|Long term effects of drug therapy on mental health
Oct 4, 2000
I've been on aggressive drug regimens for 13 years and have 0 viral load, about 400+ T-cells and no OIs. But over the last 2 years, particularly after a harrowing experience with Sustiva last year, I've been feeling more nervous and anxious than ever before. I have trouble relaxing, falling asleep and staying asleep. I used to be an articulate speaker -- now I stammer and struggle to express myself. I read that the drugs now in use may well be too toxic for most patients to use indefinitely. Why? Are there any studies that suggest long-term drug therapy can erode one's emotional resilience? Thanks for considering my question.
| Response from Mr. Shernoff
I honestly do not know the answer to your question as to why these drugs are too toxic to possibly be taken indefinitely. Many anti-HIV drugs are neurotoxic, which means that they have the potential to damage cells in our body's neurological system (which includes the brain). This is why some of them create the painful condition known as peripheral neuropathy.
Those of us who are on these drugs constitute what I call the largest NONCLINCIAL trial in the history of the world. I am not a researcher and do not know if there are any studies showing that long term anti-retroviral therapy can negatively impact upon a person's emotional health.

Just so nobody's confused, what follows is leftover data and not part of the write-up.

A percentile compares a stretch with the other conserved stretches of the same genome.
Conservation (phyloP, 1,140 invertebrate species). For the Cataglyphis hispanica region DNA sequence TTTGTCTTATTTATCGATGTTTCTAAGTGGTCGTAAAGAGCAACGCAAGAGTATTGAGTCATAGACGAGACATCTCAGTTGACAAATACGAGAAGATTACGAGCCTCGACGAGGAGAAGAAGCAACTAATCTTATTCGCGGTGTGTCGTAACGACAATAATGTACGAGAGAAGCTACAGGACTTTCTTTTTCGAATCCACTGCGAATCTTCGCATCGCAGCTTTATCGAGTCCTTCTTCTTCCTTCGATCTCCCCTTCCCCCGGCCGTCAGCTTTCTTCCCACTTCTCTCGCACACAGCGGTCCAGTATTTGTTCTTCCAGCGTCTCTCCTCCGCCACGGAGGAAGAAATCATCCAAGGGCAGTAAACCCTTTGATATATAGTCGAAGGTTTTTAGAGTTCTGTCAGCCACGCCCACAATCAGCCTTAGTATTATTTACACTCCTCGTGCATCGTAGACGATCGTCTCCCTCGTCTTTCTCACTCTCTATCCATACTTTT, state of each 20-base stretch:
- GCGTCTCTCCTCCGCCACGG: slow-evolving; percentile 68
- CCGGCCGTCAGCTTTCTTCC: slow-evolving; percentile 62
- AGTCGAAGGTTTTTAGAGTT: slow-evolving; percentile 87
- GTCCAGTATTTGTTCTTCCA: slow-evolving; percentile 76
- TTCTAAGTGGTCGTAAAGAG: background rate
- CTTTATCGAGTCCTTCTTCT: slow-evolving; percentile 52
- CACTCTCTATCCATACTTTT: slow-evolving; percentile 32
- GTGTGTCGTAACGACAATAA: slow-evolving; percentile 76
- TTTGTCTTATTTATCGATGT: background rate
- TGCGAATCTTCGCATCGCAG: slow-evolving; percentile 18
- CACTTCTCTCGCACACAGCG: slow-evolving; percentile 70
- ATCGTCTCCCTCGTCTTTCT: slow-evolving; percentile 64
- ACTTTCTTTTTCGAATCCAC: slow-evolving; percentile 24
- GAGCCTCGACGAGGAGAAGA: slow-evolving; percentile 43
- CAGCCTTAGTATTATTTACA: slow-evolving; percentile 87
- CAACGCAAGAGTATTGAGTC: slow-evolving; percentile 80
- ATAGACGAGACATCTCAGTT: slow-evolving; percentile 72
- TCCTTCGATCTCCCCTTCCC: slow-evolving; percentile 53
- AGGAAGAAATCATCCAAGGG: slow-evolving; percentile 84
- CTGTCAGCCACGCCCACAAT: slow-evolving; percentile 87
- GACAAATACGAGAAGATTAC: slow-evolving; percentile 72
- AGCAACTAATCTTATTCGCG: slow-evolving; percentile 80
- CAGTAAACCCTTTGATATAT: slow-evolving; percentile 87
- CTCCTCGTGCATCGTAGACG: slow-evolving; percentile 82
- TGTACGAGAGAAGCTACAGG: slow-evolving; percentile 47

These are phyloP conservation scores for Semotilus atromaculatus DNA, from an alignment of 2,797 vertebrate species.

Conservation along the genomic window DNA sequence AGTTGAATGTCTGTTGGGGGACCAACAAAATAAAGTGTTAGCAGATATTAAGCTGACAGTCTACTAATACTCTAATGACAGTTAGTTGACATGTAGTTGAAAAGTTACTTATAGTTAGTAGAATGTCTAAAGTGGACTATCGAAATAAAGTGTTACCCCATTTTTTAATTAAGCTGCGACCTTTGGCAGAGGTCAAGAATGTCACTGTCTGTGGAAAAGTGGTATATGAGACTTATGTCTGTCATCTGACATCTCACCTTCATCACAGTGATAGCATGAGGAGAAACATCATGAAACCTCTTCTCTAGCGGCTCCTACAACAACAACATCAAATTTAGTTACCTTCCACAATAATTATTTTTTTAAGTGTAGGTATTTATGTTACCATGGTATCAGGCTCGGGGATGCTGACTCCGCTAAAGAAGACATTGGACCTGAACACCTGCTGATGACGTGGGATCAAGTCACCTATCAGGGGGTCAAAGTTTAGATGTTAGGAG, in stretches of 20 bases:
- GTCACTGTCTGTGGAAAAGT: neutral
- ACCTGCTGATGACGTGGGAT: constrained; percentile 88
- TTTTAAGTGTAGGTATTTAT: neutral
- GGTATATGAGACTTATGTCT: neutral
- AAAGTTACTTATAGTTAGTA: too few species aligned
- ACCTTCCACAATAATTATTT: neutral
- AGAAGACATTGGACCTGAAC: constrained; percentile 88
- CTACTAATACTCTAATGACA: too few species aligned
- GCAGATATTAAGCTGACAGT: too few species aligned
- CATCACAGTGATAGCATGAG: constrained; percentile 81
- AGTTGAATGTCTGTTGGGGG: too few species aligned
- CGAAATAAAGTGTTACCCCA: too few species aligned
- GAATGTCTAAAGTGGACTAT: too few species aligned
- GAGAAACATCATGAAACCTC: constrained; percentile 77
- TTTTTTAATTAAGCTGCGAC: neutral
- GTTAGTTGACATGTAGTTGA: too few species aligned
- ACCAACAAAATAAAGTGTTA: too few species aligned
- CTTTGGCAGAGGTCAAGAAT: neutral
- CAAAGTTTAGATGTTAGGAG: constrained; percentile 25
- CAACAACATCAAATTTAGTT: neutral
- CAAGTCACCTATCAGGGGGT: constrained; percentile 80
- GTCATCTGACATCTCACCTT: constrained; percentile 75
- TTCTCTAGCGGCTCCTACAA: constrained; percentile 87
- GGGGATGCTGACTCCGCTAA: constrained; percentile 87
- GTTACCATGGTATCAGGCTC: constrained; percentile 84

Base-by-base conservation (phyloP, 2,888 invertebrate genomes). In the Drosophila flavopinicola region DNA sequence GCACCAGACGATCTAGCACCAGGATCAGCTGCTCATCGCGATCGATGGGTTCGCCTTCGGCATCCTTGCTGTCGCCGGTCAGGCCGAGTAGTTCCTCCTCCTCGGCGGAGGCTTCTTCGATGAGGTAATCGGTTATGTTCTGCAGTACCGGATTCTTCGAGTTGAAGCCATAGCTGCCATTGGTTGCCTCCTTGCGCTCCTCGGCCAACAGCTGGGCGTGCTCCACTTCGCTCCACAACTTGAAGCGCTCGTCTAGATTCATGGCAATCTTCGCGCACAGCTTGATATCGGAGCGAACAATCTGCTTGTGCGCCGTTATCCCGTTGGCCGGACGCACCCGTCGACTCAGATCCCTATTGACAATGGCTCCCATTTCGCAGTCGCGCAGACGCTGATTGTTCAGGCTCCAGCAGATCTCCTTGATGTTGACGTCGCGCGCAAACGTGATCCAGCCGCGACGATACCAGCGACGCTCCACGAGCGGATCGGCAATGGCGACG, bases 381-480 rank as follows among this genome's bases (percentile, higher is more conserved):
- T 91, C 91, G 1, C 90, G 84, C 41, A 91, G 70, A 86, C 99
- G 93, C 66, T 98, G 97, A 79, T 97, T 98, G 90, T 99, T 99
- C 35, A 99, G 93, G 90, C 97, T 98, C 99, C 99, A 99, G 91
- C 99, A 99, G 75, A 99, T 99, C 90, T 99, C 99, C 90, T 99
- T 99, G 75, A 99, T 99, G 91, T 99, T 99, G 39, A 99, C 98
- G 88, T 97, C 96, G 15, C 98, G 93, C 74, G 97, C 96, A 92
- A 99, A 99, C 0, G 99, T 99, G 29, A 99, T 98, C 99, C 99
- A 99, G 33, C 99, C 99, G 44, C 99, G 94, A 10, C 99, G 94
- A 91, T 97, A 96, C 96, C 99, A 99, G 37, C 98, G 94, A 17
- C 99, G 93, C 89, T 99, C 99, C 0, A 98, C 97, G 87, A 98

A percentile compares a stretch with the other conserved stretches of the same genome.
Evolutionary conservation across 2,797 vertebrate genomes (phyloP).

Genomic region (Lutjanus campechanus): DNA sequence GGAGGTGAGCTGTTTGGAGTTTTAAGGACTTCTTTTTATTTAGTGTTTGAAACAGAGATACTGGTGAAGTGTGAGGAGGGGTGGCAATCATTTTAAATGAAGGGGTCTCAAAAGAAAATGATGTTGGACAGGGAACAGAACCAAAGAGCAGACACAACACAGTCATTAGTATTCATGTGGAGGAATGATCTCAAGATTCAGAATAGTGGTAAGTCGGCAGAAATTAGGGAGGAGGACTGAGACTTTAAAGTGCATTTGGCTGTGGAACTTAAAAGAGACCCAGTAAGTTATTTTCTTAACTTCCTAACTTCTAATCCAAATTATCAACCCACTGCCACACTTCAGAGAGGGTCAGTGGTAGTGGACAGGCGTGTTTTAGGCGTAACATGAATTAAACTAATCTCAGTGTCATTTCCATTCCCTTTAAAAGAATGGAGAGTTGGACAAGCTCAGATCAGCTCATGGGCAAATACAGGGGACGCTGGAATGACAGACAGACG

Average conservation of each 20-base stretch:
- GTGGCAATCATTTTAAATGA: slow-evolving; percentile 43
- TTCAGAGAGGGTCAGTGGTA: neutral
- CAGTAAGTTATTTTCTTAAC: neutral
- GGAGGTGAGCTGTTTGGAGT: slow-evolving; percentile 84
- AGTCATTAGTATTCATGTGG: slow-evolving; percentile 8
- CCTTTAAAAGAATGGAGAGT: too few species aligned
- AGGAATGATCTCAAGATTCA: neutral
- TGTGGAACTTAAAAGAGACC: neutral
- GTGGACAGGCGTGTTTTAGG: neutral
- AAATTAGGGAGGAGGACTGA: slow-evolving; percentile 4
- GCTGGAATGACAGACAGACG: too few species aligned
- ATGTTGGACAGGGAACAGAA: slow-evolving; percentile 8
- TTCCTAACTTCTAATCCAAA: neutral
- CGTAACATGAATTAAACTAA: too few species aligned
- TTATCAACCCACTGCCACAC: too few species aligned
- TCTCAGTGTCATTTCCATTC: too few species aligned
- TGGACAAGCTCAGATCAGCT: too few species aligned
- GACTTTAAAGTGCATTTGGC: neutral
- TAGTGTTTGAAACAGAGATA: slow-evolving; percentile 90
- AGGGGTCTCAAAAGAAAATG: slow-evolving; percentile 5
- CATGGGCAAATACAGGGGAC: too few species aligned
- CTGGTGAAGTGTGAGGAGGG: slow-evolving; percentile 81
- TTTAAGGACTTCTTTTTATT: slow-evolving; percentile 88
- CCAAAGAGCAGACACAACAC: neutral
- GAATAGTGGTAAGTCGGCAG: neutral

Here is my suggestion. Begin by meeting with your doctor and describing all of your symptoms to him or her. Ask for a referral to a neurologist who is very experienced in working with people with HIV so you can have a complete neurological evaluation to ascertain how much of what you are experiencing is indeed physiological and may be in response to the therapy you are on. Also ask for a referral to a psychiatrist who is an expert in HIV and do a complete psychiatric evaluation to determine how much of what you are experiencing may be an emotional response either to living with HIV for so long, or to other stressors in your life. These three physicians need to consult with each other to share their opinions and observations. It may be time to change your HIV meds, but not being a doctor myself I can not say.
Michael Shernoff, MSW
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